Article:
Suppose you’re analyzing exome data, all the way from FASTQ files as your starting point. Guides such as the how-to at seqanswers will suggest that somewhere near the beginning of your pipeline you should do some quality control on the FASTQ files themselves. Of course, after you align your reads to a genome you will look at quality control metrics such as coverage, but this is more fundamental than that– this is looking at the quality of the reads themselves that are coming off of your sequencer. The most widely used tool for this is FastQC. It’s pretty easy to use and there is a nice instructional video which helps explain how to interpret the results:
FastQC runs in under an hour on a ~2GB .fq.gz file (you don’t need to unzip before running) and outputs an HTML file with graphs and images showing the quality of your data. Graphically it’s pretty slick, but if you have hundreds and hundreds of samples, you’re not going to open up HTML page and pore over the results with your own two eyes. You need some way of looking at these data in aggregate.
Luckily FastQC also outputs a plain text version of its results, which, although not quite database-ready out of the box, is easy to convert. Today I wrote a Python script to walk a directory, find all the FastQC output files and scrape the information into a PostgreSQL database. Because the schema of results is different for every test that FastQC runs and I didn’t want to create 10 different tables, I kept it simple and just read all the details into a couple of plain text columns.
import os import sys import psycopg2 conn = psycopg2.connect(database="mydb", user="postgres", password="password") c = conn.cursor() create_table_sql = """ drop table if exists fastqc_summary; create table fastqc_summary ( fileid varchar, module varchar, status varchar ); drop table if exists fastqc_details; create table fastqc_details ( id serial primary key, fileid varchar, module varchar, col1 varchar, ocols varchar ); """ c.execute(create_table_sql) conn.commit() for root, dirs, files in os.walk("c:/your/dir/here/"): # walk a directory containing FastQC output for multiple samples for name in files: if (name == "fastqc_data.txt"): fileid = name # use string slicing here if you only want part of the filename as the id with open(os.path.join(root,name),"r") as f: # automatically close the file when done for line in f.readlines(): line = line.strip() # trim endline if (line[:2] == ">>" and line[:12] != ">>END_MODULE"): # for each module grab summary data module = line[2:-5] # grab module name status = line[-4:] # and overall status pass/warn/fail sql = "insert into fastqc_summary(fileid,module,status) values(%s,%s,%s);" data = (fileid,module,status) c.execute(sql,data) elif (line[:2] != ">>" and line[:2] != "##"): # grab details under each module cols = line.split("\t") col1 = cols ocols = "|".join(cols[1:]) sql = "insert into fastqc_details(fileid,module,col1,ocols) values(%s,%s,%s,%s);" data = (fileid,module,col1,ocols) c.execute(sql,data) conn.commit() c.close() conn.close()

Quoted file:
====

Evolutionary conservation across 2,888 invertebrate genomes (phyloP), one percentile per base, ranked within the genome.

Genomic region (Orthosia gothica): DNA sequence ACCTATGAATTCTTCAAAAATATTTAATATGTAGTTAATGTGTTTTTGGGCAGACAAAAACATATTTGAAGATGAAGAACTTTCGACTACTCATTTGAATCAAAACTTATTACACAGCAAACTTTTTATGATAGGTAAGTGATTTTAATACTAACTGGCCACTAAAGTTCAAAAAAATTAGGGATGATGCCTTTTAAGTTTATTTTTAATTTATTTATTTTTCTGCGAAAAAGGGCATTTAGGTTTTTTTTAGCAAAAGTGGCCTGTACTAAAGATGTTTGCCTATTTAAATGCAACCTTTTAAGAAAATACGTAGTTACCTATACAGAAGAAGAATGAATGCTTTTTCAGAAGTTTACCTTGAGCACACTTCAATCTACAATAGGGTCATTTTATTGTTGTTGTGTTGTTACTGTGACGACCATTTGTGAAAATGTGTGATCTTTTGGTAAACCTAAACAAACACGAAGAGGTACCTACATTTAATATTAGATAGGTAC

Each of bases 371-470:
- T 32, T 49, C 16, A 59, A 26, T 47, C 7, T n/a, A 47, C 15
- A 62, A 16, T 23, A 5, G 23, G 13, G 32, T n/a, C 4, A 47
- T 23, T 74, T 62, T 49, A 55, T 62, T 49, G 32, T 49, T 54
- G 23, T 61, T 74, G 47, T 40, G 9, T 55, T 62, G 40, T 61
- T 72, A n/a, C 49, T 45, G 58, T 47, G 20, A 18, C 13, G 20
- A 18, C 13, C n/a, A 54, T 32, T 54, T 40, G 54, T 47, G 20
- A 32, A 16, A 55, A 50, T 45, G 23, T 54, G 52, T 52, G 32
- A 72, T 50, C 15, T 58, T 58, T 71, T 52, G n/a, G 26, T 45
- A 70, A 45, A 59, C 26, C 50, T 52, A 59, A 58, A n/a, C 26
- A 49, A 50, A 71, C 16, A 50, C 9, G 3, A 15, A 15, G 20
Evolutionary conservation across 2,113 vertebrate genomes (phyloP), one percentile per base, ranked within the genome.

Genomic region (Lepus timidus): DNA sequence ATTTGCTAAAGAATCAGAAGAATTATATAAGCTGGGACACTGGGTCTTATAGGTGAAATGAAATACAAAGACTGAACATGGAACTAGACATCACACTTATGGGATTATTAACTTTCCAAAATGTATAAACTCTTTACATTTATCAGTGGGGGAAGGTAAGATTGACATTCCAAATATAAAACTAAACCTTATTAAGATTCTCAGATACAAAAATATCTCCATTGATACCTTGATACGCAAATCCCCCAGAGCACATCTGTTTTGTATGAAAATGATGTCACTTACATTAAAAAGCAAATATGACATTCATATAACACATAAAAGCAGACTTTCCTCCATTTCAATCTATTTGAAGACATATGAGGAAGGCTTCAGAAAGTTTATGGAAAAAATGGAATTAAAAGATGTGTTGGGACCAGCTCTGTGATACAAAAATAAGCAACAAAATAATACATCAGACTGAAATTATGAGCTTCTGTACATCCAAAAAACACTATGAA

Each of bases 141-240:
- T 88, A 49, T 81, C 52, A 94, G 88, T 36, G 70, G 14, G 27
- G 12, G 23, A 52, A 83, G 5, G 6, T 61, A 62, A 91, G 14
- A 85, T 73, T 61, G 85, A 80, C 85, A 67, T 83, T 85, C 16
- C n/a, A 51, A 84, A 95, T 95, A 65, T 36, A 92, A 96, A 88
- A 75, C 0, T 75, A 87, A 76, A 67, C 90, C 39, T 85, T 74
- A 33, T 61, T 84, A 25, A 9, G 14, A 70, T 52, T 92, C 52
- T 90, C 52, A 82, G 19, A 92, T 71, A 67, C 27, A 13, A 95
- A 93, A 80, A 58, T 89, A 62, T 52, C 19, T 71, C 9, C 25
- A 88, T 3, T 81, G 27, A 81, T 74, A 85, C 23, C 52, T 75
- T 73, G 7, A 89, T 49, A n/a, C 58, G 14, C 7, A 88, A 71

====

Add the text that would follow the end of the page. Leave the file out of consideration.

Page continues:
Once you’ve got this data read into PostgreSQL, it’s easy to figure out what (if anything) is wrong with your data. Here are a few SQL queries I found useful as a starting point:
-- how many modules passed, warned and failed select status, count(*) n from fastqc_summary group by status; -- see which modules failed select * from fastqc_summary where status = 'fail'; -- get all details for failed modules select * from fastqc_summary s, fastqc_details d where s.fileid = d.fileid and s.module = d.module and s.status = 'fail' order by id; -- see which modules failed in the most samples select module, count(*) n from fastqc_summary where status = 'fail' group by module order by module; -- see which modules warned in the most samples select module, count(*) n from fastqc_summary where status = 'warn' group by module order by module; -- see which samples had one or more failed modules select fileid, count(*) n from fastqc_summary where status = 'fail' group by fileid order by fileid; -- see which samples had one or more modules with failure or warning select fileid, count(*) n from fastqc_summary where status in('fail','warn') group by fileid order by fileid; -- see quantity of data for each sample select * from fastqc_details where col1 = 'Total Sequences' order by ocols; -- see GC content for each sample select * from fastqc_details where col1 = '%GC' order by ocols;